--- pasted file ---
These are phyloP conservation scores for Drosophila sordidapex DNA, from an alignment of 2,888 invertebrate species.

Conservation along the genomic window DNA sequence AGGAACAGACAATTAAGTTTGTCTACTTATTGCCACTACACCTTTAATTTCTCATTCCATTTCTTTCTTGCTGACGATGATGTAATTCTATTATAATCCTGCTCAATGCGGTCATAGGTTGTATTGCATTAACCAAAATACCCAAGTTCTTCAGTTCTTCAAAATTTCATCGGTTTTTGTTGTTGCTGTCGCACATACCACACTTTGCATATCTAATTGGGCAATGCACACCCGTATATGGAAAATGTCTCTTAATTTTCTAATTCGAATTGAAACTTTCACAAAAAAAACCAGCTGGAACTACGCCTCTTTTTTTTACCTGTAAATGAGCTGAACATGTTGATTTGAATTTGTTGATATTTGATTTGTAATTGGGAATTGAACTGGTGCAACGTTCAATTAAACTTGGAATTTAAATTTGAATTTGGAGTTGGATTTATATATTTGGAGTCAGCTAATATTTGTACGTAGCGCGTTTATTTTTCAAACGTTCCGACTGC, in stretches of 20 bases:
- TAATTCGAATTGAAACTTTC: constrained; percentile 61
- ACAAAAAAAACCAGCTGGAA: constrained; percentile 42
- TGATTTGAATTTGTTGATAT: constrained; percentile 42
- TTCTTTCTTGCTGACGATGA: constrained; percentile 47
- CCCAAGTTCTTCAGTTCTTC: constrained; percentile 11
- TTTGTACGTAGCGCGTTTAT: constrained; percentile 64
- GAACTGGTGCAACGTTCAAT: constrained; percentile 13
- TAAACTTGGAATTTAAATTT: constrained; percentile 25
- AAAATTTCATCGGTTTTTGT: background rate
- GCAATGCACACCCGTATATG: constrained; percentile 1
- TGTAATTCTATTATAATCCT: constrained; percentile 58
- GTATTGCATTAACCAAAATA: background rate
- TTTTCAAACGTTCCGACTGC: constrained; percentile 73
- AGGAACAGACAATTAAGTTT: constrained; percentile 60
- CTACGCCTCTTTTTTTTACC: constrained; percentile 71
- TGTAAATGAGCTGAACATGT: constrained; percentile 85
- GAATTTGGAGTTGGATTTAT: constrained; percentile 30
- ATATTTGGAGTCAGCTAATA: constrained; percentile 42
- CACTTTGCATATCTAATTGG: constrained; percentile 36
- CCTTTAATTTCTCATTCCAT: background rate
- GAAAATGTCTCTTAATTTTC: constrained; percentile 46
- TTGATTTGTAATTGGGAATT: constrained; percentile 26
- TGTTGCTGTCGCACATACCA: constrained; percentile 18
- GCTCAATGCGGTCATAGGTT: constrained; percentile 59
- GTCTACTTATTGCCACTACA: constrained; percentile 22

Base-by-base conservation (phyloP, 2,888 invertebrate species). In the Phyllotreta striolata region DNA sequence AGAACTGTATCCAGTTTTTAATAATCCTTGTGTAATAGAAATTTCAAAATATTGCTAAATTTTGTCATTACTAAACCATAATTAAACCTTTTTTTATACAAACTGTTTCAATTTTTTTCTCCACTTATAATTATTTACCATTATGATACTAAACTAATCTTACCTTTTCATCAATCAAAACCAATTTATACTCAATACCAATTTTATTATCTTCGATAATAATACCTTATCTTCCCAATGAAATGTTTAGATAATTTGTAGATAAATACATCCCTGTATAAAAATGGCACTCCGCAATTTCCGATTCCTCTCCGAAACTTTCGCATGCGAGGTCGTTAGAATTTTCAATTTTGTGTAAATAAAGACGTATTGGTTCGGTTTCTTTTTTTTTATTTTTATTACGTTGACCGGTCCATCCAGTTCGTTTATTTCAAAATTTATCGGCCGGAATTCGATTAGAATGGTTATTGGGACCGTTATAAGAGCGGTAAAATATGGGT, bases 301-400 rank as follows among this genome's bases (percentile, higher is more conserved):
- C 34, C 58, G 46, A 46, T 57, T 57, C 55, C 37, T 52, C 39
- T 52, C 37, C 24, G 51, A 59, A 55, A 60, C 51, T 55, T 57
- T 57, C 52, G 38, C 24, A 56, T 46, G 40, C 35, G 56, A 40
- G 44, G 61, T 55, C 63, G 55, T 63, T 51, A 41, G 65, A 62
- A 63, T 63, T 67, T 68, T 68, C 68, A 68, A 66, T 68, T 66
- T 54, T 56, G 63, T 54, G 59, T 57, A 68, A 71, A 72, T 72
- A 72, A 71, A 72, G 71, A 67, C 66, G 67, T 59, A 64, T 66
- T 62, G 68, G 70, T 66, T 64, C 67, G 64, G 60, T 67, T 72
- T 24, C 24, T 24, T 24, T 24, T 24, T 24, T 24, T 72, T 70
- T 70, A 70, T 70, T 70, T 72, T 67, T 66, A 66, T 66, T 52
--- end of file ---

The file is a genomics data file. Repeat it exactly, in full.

These are phyloP conservation scores for Drosophila sordidapex DNA, from an alignment of 2,888 invertebrate species.

Conservation along the genomic window DNA sequence AGGAACAGACAATTAAGTTTGTCTACTTATTGCCACTACACCTTTAATTTCTCATTCCATTTCTTTCTTGCTGACGATGATGTAATTCTATTATAATCCTGCTCAATGCGGTCATAGGTTGTATTGCATTAACCAAAATACCCAAGTTCTTCAGTTCTTCAAAATTTCATCGGTTTTTGTTGTTGCTGTCGCACATACCACACTTTGCATATCTAATTGGGCAATGCACACCCGTATATGGAAAATGTCTCTTAATTTTCTAATTCGAATTGAAACTTTCACAAAAAAAACCAGCTGGAACTACGCCTCTTTTTTTTACCTGTAAATGAGCTGAACATGTTGATTTGAATTTGTTGATATTTGATTTGTAATTGGGAATTGAACTGGTGCAACGTTCAATTAAACTTGGAATTTAAATTTGAATTTGGAGTTGGATTTATATATTTGGAGTCAGCTAATATTTGTACGTAGCGCGTTTATTTTTCAAACGTTCCGACTGC, in stretches of 20 bases:
- TAATTCGAATTGAAACTTTC: constrained; percentile 61
- ACAAAAAAAACCAGCTGGAA: constrained; percentile 42
- TGATTTGAATTTGTTGATAT: constrained; percentile 42
- TTCTTTCTTGCTGACGATGA: constrained; percentile 47
- CCCAAGTTCTTCAGTTCTTC: constrained; percentile 11
- TTTGTACGTAGCGCGTTTAT: constrained; percentile 64
- GAACTGGTGCAACGTTCAAT: constrained; percentile 13
- TAAACTTGGAATTTAAATTT: constrained; percentile 25
- AAAATTTCATCGGTTTTTGT: background rate
- GCAATGCACACCCGTATATG: constrained; percentile 1
- TGTAATTCTATTATAATCCT: constrained; percentile 58
- GTATTGCATTAACCAAAATA: background rate
- TTTTCAAACGTTCCGACTGC: constrained; percentile 73
- AGGAACAGACAATTAAGTTT: constrained; percentile 60
- CTACGCCTCTTTTTTTTACC: constrained; percentile 71
- TGTAAATGAGCTGAACATGT: constrained; percentile 85
- GAATTTGGAGTTGGATTTAT: constrained; percentile 30
- ATATTTGGAGTCAGCTAATA: constrained; percentile 42
- CACTTTGCATATCTAATTGG: constrained; percentile 36
- CCTTTAATTTCTCATTCCAT: background rate
- GAAAATGTCTCTTAATTTTC: constrained; percentile 46
- TTGATTTGTAATTGGGAATT: constrained; percentile 26
- TGTTGCTGTCGCACATACCA: constrained; percentile 18
- GCTCAATGCGGTCATAGGTT: constrained; percentile 59
- GTCTACTTATTGCCACTACA: constrained; percentile 22

Base-by-base conservation (phyloP, 2,888 invertebrate species). In the Phyllotreta striolata region DNA sequence AGAACTGTATCCAGTTTTTAATAATCCTTGTGTAATAGAAATTTCAAAATATTGCTAAATTTTGTCATTACTAAACCATAATTAAACCTTTTTTTATACAAACTGTTTCAATTTTTTTCTCCACTTATAATTATTTACCATTATGATACTAAACTAATCTTACCTTTTCATCAATCAAAACCAATTTATACTCAATACCAATTTTATTATCTTCGATAATAATACCTTATCTTCCCAATGAAATGTTTAGATAATTTGTAGATAAATACATCCCTGTATAAAAATGGCACTCCGCAATTTCCGATTCCTCTCCGAAACTTTCGCATGCGAGGTCGTTAGAATTTTCAATTTTGTGTAAATAAAGACGTATTGGTTCGGTTTCTTTTTTTTTATTTTTATTACGTTGACCGGTCCATCCAGTTCGTTTATTTCAAAATTTATCGGCCGGAATTCGATTAGAATGGTTATTGGGACCGTTATAAGAGCGGTAAAATATGGGT, bases 301-400 rank as follows among this genome's bases (percentile, higher is more conserved):
- C 34, C 58, G 46, A 46, T 57, T 57, C 55, C 37, T 52, C 39
- T 52, C 37, C 24, G 51, A 59, A 55, A 60, C 51, T 55, T 57
- T 57, C 52, G 38, C 24, A 56, T 46, G 40, C 35, G 56, A 40
- G 44, G 61, T 55, C 63, G 55, T 63, T 51, A 41, G 65, A 62
- A 63, T 63, T 67, T 68, T 68, C 68, A 68, A 66, T 68, T 66
- T 54, T 56, G 63, T 54, G 59, T 57, A 68, A 71, A 72, T 72
- A 72, A 71, A 72, G 71, A 67, C 66, G 67, T 59, A 64, T 66
- T 62, G 68, G 70, T 66, T 64, C 67, G 64, G 60, T 67, T 72
- T 24, C 24, T 24, T 24, T 24, T 24, T 24, T 24, T 72, T 70
- T 70, A 70, T 70, T 70, T 72, T 67, T 66, A 66, T 66, T 52